Friday, February 04, 2011

A Fan Says Goodbye to Andy Pettitte

Immediately following the news (that entered the top ten in trending on Twitter) Andy Pettitte was retiring, the two most common "tweets" were questions about his Hall of Fame status and what the Yankees were going to do without him. Obviously, Andy Pettitte doesn't give a tweet about those things or he wouldn't have retired. His age and win total paralleled Tom Glavine, so he probably would have gotten to 300 wins. But he stopped at 240. No, the first thought that came to this Fan's mind was sadness that we would never again get to watch him pitch.

He was our Andy. He was simply this consistent force that we could count on every five days to give us a gritty and determined performance. We watched him in more big games and in more big situations than anyone else. Was he the greatest pitcher of his generation? No, but that's not the point. The point is that he was a professional pitcher who cared deeply about his team, his teammates and his performances. You always knew that Andy Pettitte would bend a little. But he would seldom ever break. His worst performances in the post season were against the Indians (yes, that team was good once). The Indians just seemed to whack him around in the playoffs. If you take out those three games against them, his post season performance is even more outstanding.

And if anyone questions his post season savvy, consider that Tino Martinez said that if he had one choice to pitch a post season game, it would be Pettitte. Andy Pettitte won nineteen post season games. Tut tut, you may say because anyone could have won that many with that many chances. But the point often missed is that what was Pettitte's genius wasn't throwing shutouts. It was holding down the other team long enough to get to the great Mariano and giving his team a chance to win every time he pitched. His performances in the post season were remarkably similar to his regular season line. Except, they were all one tick better. His career ERA was 3.88. His career ERA in the post season was 3.83. His regular season K/BB ratio was 2.34. In the post season, it was 2.40. His WHIP in the regular season was 1.357. His WHIP in the post season was 1.304. His career winning percentage was .635. His post season winning percentage was .655. See?

His consistency over the years was what we really liked. You could count on Pettitte. He didn't have slumps. He didn't loose his composure. Games didn't get away from him. He just did his thing. He gave up his hits and his walks, but he never gave up the game. Pettitte had a .670 winning percentage at home, but it was just barely under .600 on the road. He was always better in the second half of the season. He had a .595 winning percentage with a 4.07 ERA in the first half, but then had a .682 winning percentage in the second half with a 3.66 ERA. Isn't that when you would want him to be good? Just how did Pettitte keeps his team in the game? In games where his teams scored three to five runs, he won 63 percent of those games. And that doesn't count all the no decisions where his team eventually won.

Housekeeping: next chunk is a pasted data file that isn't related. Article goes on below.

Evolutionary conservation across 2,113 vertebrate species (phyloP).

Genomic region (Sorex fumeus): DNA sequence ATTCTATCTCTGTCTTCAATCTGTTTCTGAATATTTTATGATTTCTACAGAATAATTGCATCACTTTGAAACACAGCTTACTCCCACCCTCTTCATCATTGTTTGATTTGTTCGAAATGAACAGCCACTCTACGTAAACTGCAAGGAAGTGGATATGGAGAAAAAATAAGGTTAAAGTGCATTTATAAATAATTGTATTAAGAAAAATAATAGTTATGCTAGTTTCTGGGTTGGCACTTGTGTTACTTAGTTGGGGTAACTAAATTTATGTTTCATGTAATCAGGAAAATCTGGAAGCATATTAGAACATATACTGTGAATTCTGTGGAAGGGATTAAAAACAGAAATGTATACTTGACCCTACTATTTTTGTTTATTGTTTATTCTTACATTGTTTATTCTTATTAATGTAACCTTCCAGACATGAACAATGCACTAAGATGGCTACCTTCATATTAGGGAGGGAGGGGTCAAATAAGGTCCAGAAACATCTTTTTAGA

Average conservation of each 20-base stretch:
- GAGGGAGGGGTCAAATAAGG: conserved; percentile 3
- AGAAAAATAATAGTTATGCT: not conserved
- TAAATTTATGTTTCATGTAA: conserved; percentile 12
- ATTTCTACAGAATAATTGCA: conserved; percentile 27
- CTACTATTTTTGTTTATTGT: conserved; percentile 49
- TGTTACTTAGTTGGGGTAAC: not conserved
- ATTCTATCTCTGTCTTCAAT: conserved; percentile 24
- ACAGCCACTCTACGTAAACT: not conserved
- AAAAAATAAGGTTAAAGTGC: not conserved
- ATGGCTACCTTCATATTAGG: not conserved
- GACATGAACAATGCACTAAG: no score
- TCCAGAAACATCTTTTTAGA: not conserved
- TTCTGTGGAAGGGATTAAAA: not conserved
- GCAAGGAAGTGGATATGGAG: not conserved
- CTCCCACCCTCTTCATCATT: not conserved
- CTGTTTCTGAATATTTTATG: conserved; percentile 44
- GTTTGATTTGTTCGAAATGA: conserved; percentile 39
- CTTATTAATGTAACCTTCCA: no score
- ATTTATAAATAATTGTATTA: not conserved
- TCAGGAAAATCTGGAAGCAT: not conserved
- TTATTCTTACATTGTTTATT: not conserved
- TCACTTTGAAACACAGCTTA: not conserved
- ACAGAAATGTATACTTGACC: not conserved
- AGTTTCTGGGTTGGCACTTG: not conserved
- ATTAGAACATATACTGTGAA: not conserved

How consistent was Pettitte? His OPS against the first time through the batting order was .704. The second time through the order, it was .705. The third time through the order it rose a bit to .759. That kind of thing will get you to Rivera more often than not. And he beat the teams he needed to beat. His record against teams with a record better than .500 was 97-70. And his record against AL East teams:

Baltimore (who weren't always terrible): 27-6 with a 3.52 ERA
Toronto: 21-12 with a 4.16 ERA
Boston: 18-10 with a 3.91 ERA
Tampa: 16-6 with a 4.11 ERA

Total that up and Pettitte was 82-34 against the teams in his division. To put that another way, he won nearly 71 percent of his games against the AL East.

Several players on Twitter tweeted that they were glad Pettitte was retiring because he was nasty. He had the respect of his peers.

For a Fan, he can be forgiven his three years in Houston and his short term HGH use since it was simply to recover from an injury. He can be forgiven that he was never a flame thrower or ultra-flashy. He was our rock and it helped that he was handsome and had that way of peering over his glove when taking the sign. We could see his determination. We could see the way he cared about his craft and the game's outcome. He was always first class and never did anything to disrespect anyone. Ultimately, he chose his family over his profession. We wish it weren't so, but it says a lot about who Pettitte is. He could have hung around and gotten his 300 wins. But he has his five rings, plenty of money and the gratitude of all of us who got to watch him perform for the last sixteen years.

It's been a true pleasure and we'll let historians figure out his place in the pantheon of stars. For us, all that matters is that he was a big part of a dozen great teams and a common and consistent performer who took it up just a notch whenever the team needed a win. We'll miss you, Andy Pettitte. It's been a treat.

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